BORGER: Does that sound like social welfare to you? Of course not. But these groups say they do just that. And in return, they get a gift from you, the taxpayer. They're tax exempt.

So how does that happen?

Over the years, the IRS has allowed groups to stay tax exempt if they simply spend less than half of their money on politics, say 49 percent. So, you don't have to be exclusively devoted to social welfare as the law states but just primarily devoted to it. Get it?

(on camera): So, only in Washington does exclusive mean primarily?

REP. CHRIS VAN HOLLEN (D), MARYLAND: I think, you know, most people, the fairly grade would know that that is a totally mangling of the English language. But that is exactly what happened. Well, they totally changed the plain meaning of the word "exclusive". I think anybody knows exclusive means that's the only thing you should be engaged in.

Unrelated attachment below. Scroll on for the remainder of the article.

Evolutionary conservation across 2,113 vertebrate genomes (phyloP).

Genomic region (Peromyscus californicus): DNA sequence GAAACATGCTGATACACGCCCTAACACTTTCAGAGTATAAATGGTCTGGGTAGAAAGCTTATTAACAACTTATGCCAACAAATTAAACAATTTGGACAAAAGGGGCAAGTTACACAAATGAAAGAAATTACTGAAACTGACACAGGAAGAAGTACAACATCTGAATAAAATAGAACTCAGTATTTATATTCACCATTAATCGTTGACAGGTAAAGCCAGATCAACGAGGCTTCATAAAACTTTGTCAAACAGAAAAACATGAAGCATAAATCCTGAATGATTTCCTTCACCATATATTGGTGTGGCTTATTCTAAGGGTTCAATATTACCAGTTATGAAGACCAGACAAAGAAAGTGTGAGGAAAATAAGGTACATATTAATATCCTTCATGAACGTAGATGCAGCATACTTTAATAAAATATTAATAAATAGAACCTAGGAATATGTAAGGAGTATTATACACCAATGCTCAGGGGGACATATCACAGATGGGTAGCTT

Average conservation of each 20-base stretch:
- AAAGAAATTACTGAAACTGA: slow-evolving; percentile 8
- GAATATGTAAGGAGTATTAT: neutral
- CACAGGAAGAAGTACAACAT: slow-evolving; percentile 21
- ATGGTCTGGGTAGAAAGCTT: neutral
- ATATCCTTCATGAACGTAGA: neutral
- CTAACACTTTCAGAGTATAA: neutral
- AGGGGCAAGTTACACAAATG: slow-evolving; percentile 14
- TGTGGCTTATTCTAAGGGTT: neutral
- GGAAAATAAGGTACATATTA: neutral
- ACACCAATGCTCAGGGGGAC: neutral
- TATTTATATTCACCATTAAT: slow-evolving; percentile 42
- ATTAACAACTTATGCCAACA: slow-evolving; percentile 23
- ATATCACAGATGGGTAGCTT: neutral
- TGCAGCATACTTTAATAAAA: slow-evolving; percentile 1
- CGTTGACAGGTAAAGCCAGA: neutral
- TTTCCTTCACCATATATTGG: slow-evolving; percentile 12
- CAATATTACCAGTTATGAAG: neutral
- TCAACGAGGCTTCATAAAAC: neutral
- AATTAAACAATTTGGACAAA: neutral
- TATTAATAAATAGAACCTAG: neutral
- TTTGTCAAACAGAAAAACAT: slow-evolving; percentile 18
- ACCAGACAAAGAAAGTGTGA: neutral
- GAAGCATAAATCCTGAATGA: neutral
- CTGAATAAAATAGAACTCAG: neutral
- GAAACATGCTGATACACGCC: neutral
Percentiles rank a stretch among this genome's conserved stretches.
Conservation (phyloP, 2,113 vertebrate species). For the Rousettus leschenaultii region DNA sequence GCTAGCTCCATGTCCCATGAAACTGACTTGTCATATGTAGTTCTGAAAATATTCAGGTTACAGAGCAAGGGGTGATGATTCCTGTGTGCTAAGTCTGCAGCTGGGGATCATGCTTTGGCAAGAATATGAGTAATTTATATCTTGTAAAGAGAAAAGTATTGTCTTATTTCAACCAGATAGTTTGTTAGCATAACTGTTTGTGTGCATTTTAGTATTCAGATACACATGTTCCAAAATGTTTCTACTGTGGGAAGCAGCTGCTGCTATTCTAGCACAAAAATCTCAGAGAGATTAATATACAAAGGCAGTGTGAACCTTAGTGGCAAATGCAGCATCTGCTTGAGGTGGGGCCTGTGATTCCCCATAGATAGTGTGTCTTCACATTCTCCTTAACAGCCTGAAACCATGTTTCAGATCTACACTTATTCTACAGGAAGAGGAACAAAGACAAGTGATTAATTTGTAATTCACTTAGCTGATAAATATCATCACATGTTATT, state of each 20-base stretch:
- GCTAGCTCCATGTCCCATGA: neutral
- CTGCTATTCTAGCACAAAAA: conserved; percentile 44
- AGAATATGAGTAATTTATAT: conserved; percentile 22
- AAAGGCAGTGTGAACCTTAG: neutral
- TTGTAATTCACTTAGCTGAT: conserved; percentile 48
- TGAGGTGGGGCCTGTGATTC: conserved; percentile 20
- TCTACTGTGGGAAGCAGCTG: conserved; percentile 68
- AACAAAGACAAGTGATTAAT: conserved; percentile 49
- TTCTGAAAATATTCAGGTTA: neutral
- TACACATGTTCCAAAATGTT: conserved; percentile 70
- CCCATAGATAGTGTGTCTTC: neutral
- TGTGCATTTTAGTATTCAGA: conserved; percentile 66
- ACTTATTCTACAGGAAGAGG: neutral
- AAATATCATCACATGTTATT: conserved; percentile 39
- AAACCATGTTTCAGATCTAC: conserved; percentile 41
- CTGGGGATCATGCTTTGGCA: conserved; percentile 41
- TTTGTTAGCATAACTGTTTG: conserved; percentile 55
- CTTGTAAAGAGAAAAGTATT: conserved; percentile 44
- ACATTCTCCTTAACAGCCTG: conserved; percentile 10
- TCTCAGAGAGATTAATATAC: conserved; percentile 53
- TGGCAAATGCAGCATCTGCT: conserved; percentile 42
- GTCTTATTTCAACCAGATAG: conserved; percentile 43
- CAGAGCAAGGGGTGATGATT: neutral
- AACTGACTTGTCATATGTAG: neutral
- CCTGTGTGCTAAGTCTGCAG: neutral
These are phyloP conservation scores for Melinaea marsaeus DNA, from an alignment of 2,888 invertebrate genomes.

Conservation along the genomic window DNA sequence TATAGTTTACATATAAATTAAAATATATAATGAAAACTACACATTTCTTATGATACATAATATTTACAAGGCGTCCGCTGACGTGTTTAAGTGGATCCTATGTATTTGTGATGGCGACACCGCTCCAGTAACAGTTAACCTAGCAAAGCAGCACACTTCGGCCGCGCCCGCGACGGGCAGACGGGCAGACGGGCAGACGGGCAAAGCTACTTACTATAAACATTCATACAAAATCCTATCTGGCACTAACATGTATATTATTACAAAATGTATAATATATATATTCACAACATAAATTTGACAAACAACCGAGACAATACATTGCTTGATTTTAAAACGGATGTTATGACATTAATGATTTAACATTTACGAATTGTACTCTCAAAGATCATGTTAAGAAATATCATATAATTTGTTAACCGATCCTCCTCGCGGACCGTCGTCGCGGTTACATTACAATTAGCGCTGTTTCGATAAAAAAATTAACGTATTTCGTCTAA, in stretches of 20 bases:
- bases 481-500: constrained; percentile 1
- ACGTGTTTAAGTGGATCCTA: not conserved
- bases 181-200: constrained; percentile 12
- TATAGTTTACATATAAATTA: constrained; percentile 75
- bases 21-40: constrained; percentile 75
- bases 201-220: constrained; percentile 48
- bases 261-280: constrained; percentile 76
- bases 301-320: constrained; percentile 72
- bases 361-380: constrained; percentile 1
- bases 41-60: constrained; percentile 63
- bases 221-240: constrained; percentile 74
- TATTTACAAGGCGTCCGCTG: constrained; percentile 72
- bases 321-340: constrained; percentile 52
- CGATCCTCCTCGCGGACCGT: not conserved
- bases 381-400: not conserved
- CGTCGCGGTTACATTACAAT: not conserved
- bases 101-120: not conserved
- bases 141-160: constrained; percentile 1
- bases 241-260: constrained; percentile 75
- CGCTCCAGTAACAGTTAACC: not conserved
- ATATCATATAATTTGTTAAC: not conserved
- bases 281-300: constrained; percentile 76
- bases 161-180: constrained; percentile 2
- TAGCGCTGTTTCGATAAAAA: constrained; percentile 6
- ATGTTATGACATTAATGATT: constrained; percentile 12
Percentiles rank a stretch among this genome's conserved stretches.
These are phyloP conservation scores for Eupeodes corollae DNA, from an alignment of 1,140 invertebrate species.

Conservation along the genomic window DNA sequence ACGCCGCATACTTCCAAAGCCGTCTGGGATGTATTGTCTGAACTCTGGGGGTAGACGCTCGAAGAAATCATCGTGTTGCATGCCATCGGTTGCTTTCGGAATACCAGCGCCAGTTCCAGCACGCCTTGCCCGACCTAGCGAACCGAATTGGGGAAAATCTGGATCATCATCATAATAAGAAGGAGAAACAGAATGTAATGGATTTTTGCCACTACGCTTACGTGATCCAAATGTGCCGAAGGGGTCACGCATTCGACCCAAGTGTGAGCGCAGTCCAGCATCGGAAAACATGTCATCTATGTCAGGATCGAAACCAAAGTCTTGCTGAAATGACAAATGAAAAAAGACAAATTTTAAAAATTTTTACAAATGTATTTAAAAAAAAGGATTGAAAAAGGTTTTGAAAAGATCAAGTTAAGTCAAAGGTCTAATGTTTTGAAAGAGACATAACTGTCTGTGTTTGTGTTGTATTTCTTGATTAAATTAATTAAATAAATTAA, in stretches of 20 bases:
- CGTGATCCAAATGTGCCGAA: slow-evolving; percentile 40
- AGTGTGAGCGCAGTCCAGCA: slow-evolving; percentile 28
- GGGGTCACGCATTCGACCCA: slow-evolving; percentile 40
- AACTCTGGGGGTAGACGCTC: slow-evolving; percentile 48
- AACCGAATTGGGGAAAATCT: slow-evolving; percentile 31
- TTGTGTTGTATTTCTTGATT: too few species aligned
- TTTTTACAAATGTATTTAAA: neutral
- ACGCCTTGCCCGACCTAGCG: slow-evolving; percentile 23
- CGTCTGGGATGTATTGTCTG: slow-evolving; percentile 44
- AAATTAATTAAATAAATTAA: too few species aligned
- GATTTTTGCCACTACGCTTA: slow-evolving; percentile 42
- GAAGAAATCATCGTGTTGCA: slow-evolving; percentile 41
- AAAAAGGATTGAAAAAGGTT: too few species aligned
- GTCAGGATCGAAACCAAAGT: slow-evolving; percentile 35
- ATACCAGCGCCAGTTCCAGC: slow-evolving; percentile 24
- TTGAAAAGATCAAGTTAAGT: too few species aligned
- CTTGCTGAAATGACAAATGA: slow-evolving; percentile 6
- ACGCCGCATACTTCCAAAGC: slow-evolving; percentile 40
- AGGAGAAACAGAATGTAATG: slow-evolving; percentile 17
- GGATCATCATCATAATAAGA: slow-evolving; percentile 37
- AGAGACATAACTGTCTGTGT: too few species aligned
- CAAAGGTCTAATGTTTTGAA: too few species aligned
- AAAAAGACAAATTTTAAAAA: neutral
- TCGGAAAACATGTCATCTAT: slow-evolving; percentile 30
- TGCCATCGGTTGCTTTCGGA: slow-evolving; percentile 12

BORGER (voice-over): Senior House Democrat Chris Van Hollen is filing a lawsuit to enforce the law as it's written.

VAN HOLLEN: The law is very clear, that if you want to be a tax- exempt organization, you should be exclusively involved in social welfare activities.

BORGER: Robert Maguire tracks these groups for the nonpartisan Center for Responsive Politics.

ROBERT MAGUIRE, CENTER FOR RESPONSIVE POLITICS: They are pushing the limits on what they should be able to do in order to influence the outcomes of elections. It's very difficult to figure out what the IRS is actually thinking when it comes to how they evaluate these groups.